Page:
Growth Hormone Secretagogue Receptor Dimers: A New Pharmacological Target(1,2,3).

Wellman M, Abizaid A - eNeuro (2015)

Selected areas of interest involving possible GHSR1a dimers along with postulated roles/treatments. Brain figure adapted from the Allen Mouse Brain Atlas (Lein et al., 2007).
© Copyright Policy - open-access
Related In: Results  -  Collection

License
Show All Figures
getmorefigures.php?uid=PMC4596092&req=5

Figure 6: Selected areas of interest involving possible GHSR1a dimers along with postulated roles/treatments. Brain figure adapted from the Allen Mouse Brain Atlas (Lein et al., 2007).
Mentions: As summarized in Figure 6, the dimer partners discussed in this review provide hints as to possible treatment targets for various disorders and conditions. In some cases, these treatments could involve the use of multiple drugs to provide a synergistic effect, amplifying the effect seen when only one drug is administered. In others, supplementing a treatment with an amplifying agent may have beneficial off-target effects beyond synergy. In such cases, not only do these treatments amplify neurotransmitter receptor signaling, but they may have other possible effects such as reduction in depression, neuroprotection, and stimulation of appetite—all effects that may relate to the effects on GHSR alone and not the dimer. The identification of GHSR heterodimers certainly opens the door for potential new treatments and treatment adjuvants that could improve a number of chronic psychiatric and metabolic conditions.

Bottom Line: While in some cases the ghrelin peptide is not required for these modifications to occur, in others, the presence is necessary for these changes to take effect.These heterodimers demonstrate the broad array of roles and complexity of the ghrelin system.By better understanding how these dimers work, it is hoped that improved treatments for a variety of disorders, including Parkinson's disease, schizophrenia, addiction, obesity, diabetes, and more, can be devised.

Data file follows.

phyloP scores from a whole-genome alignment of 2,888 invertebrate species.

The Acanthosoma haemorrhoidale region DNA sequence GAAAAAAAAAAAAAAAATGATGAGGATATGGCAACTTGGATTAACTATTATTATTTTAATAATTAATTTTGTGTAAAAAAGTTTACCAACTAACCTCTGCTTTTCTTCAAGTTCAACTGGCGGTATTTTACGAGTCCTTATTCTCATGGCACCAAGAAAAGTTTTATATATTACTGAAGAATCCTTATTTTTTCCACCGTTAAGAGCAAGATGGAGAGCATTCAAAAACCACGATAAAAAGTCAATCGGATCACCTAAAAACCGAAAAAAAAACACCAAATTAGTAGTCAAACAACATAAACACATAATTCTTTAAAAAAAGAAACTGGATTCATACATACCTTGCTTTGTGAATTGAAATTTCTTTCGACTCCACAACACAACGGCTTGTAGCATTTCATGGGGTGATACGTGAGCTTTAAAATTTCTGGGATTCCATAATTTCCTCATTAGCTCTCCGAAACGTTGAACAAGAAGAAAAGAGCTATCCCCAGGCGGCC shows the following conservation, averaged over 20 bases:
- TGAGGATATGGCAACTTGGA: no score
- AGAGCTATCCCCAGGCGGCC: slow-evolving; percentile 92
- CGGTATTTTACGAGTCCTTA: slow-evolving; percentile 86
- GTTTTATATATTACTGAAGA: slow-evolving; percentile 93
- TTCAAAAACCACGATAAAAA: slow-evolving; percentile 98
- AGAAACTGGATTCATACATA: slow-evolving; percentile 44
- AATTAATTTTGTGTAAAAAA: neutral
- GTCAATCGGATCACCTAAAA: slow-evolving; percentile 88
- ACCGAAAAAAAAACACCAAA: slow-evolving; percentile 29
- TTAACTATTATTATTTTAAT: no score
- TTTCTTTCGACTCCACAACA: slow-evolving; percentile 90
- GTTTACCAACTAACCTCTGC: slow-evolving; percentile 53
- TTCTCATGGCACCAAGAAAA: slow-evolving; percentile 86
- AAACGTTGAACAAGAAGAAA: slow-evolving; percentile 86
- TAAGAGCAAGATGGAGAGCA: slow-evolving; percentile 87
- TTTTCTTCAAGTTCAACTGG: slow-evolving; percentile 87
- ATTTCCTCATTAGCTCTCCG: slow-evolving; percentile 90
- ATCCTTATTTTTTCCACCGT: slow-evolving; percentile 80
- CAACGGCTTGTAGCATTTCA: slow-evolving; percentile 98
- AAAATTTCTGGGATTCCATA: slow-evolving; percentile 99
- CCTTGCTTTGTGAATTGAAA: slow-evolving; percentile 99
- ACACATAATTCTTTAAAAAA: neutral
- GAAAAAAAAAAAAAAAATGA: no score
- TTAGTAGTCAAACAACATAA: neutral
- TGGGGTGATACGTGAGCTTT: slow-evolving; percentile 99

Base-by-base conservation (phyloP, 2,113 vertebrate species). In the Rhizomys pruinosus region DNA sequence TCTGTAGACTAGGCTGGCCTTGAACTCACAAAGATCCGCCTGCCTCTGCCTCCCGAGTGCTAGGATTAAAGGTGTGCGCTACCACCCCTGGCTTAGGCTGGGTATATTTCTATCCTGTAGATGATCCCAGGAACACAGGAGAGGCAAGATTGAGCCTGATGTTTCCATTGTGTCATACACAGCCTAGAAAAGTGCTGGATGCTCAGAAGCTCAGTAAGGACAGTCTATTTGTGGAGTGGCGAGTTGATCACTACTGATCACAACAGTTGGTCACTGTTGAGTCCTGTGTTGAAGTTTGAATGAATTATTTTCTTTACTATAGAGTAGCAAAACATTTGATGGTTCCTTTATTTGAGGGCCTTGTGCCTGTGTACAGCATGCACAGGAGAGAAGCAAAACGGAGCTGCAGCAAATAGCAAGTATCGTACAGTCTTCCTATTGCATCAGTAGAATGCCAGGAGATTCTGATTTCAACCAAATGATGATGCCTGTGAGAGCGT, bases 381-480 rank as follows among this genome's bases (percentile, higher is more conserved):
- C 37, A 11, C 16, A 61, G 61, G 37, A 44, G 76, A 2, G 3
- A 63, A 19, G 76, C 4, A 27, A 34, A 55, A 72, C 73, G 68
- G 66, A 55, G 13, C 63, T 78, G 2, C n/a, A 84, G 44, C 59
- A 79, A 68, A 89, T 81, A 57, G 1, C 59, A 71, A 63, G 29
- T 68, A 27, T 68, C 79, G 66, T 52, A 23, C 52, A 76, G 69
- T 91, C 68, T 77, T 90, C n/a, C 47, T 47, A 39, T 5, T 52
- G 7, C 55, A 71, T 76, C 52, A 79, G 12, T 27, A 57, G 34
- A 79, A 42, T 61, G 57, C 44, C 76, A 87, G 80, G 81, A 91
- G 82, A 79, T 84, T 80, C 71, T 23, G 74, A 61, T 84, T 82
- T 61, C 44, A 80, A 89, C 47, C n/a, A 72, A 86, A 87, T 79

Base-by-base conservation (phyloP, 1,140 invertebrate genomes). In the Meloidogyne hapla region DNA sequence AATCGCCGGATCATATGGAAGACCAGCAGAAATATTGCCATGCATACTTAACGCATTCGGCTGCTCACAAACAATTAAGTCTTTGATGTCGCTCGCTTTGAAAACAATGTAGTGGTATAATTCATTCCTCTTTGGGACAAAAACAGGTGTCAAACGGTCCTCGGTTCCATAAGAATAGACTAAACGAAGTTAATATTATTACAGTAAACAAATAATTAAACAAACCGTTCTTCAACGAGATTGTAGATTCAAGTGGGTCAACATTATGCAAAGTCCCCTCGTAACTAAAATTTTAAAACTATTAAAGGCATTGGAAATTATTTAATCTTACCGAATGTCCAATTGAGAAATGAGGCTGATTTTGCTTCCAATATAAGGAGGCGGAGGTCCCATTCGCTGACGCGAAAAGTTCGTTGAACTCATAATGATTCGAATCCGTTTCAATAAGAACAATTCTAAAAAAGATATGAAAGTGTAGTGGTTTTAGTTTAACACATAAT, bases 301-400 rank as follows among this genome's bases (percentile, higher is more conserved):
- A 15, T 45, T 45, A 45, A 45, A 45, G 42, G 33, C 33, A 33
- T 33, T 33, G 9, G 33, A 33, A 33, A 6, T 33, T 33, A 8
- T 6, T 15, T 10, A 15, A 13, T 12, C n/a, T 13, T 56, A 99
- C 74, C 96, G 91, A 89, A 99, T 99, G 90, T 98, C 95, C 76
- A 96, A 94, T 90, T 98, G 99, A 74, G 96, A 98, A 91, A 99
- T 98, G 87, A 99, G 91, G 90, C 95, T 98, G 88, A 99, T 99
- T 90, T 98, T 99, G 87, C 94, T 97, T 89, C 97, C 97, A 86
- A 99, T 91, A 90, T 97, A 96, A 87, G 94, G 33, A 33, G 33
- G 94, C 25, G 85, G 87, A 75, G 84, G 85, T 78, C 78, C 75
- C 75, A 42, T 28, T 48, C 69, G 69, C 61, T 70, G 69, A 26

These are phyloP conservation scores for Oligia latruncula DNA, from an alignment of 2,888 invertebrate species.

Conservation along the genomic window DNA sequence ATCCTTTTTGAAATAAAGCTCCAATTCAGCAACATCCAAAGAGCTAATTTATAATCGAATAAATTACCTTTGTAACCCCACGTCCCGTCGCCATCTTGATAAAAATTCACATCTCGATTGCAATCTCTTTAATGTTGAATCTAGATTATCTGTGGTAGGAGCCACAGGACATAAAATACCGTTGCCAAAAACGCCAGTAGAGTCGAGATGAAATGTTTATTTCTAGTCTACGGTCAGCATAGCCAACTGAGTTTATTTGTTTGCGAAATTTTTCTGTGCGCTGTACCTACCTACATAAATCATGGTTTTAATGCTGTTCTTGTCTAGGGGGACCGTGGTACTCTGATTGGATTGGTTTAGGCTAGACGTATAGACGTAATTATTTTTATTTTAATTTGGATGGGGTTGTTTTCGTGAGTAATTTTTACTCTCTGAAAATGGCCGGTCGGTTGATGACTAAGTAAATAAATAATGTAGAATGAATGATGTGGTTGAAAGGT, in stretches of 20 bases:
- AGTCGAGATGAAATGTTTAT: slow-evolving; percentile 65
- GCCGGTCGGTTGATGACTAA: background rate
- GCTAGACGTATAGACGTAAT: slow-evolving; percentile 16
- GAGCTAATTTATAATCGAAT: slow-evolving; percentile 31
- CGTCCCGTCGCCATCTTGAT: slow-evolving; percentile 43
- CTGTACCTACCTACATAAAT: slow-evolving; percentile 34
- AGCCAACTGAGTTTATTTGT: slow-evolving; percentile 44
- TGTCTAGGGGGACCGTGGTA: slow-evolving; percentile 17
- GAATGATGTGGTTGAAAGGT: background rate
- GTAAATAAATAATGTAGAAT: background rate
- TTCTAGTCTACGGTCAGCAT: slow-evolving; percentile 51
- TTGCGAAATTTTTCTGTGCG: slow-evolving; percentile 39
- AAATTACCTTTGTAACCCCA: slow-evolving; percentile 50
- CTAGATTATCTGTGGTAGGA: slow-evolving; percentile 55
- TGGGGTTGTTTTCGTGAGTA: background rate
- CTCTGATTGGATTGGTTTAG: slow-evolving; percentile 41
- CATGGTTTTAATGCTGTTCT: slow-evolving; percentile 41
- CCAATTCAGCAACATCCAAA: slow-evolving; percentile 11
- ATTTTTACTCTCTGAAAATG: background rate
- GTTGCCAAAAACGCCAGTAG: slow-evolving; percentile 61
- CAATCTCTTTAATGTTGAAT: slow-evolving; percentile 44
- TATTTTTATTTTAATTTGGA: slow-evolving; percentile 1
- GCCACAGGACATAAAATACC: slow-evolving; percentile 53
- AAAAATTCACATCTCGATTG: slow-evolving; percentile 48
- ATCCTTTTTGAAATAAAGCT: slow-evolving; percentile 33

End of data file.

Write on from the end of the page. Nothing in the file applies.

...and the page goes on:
View Article: PubMed Central - HTML - PubMed

Affiliation: Department of Neuroscience, Carleton University , Ottawa, Ontario, Canada , K1S 5B6.

ABSTRACT
The growth hormone secretagogue receptor (GHSR1a), the target of the ghrelin peptide, is widely distributed throughout the brain, and, while studies have often reported very low or absent levels of central ghrelin, it is now known that GHSR1a, even in the absence of a natural ligand, has physiological roles. Not only do these roles originate from the receptor's constitutive activity, but recent data indicate that GHSR1a dimerizes with a wide array of other receptors. These include the dopamine 1 receptor (D1R), the dopamine 2 receptor (D2R), the melanocortin-3 receptor (MC3R), the serotonin 2C receptor (5-HT2C), and possibly the cannabinoid type 1 receptor (CB1). Within these dimers, signaling of the protomers involved are modified through facilitation, inhibition, and even modification of signaling pathways resulting in physiological consequences not seen in the absence of these dimers. While in some cases the ghrelin peptide is not required for these modifications to occur, in others, the presence is necessary for these changes to take effect. These heterodimers demonstrate the broad array of roles and complexity of the ghrelin system. By better understanding how these dimers work, it is hoped that improved treatments for a variety of disorders, including Parkinson's disease, schizophrenia, addiction, obesity, diabetes, and more, can be devised. In this review, we examine the current state of knowledge surrounding GHSR heterodimers, and how we can apply this knowledge to various pharmacological treatments.

No MeSH data available.


Related in: MedlinePlus